Saturday, 16 December 2017

Night Flight Fright

Ruff and Reddy was different from the Hanna-Barbera cartoons that came after it. Like Crusader Rabbit before them, Ruff and Reddy went on adventures that ended with a cliff-hanger. There were two R & R cartoons in a half hour and each adventure went for 13 cartoons.

The first adventure began with “Planet Pirates” and “Night Flight Fright.” Each cartoon was budgeted at $2,700. The second (through thirteenth, actually) had a bit of an advantage money-wise. It started with a 25-second recap of the previous cartoon, so money was saved on animating (and, presumably, inking and painting).

Don Messick opens “Night Flight Flight” by explaining a mysterious flying saucer manned by two strange mechanical space men beamed the sleeping Ruff and Reddy into the craft and zoomed off for outer space. Charlie Shows wrote the dialogue which has his playing take on words: “We hope Ruff and Reddy are ready, ‘cause things look mighty rough.” Messick’s narrator is slow and calm; after all, this is a programme for children.

Now to the present. Ruff opens one eye, looks through the window of the space and thinks Reddy has left the TV on again. There’s a nice perspective Ruff in somewhat of a shadow with his back to us. H-B cartoons didn’t do this kind of thing even in 1958.

There’s a shock take cycle (three drawings on twos) as Ruff realises where they are. Ruff wakes up Reddy who is half asleep and not comprehending what’s going on. He decides to leave the space ship. We don’t actually see it. The camera cuts to an open door (with a looping background of space seen through it) then cuts to Reddy holding onto the edge of the space ship. Ruff finally pulls him back in after a four-drawing cycle of feet animation and more only-the-mouth moves animation.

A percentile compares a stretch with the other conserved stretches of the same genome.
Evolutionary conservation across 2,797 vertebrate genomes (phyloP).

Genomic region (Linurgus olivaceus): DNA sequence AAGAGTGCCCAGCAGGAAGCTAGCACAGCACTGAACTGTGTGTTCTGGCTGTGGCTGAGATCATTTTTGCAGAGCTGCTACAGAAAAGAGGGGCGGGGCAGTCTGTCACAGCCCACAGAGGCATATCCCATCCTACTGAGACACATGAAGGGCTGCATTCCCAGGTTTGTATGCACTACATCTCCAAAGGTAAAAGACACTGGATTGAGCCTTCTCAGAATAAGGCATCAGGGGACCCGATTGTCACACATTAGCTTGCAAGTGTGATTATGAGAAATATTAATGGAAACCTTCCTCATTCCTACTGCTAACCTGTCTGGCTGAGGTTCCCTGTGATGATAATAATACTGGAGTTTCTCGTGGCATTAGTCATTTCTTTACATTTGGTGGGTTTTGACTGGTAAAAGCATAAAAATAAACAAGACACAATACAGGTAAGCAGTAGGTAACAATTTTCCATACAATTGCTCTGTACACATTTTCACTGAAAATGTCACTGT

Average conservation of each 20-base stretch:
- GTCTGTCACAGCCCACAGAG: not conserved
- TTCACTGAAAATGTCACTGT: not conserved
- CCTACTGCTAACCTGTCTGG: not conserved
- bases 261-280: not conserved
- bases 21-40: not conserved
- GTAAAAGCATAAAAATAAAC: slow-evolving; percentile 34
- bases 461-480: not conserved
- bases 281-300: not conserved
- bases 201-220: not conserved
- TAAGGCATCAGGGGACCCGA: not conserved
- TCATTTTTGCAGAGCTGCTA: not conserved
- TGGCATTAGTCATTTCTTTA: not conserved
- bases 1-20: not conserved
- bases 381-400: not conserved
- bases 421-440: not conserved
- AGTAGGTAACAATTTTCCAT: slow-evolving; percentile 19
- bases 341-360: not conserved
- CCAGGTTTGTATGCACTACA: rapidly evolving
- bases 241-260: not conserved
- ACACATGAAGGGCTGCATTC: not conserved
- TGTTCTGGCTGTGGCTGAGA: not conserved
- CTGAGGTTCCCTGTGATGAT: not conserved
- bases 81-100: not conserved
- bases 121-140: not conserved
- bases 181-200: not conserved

Back in the spaceship, Ruff is scared off by one of the spacemen (he needs only one in-between to turn from one direction to the other), only to be captured. Says the dog: “Hey, Ruff, will you come back here? I was talkin’ to you. Where’s your polite?” We might ask you the same thing, Reddy. Through great portions of the series, he’s an arrogant blowhard who always thinks he’s right (until he needs to be bailed out from his mistakes). I simply don’t like the character.

Anyway, Reddy finally realises what Ruff is trying to tell him and rushes out of the scene being chased by the spaceman. More brushwork from the studio’s small ink and paint department.

Reddy grabs the cat out of the spaceman’s extended claw, runs into a room and slams the door shut. The design of the robots is pretty cool. And Ed Benedict (or whoever) doesn’t put legs on them so they can be inked to a cel and then just slid across the background without the need to animate them.

The two are in the control room and realise the robot spacemen are outside the door so no one is flying the craft. Reddy takes command. Naturally, he has no clue what he’s doing. But director Bill Hanna does. He cuts to a shot of the control panel for a full five seconds of budget-saving non-animation, with the camera trucking back a bit to simulate movement. The same with the falling spaceship. It’s on a cel tilted back and forth behind overlays of clouds. “Poor Ruff and Reddy,” earnestly explains the narrator. “They’re in double trouble. Millions of miles from home and falling helplessly through space. How will they get out of this spot?”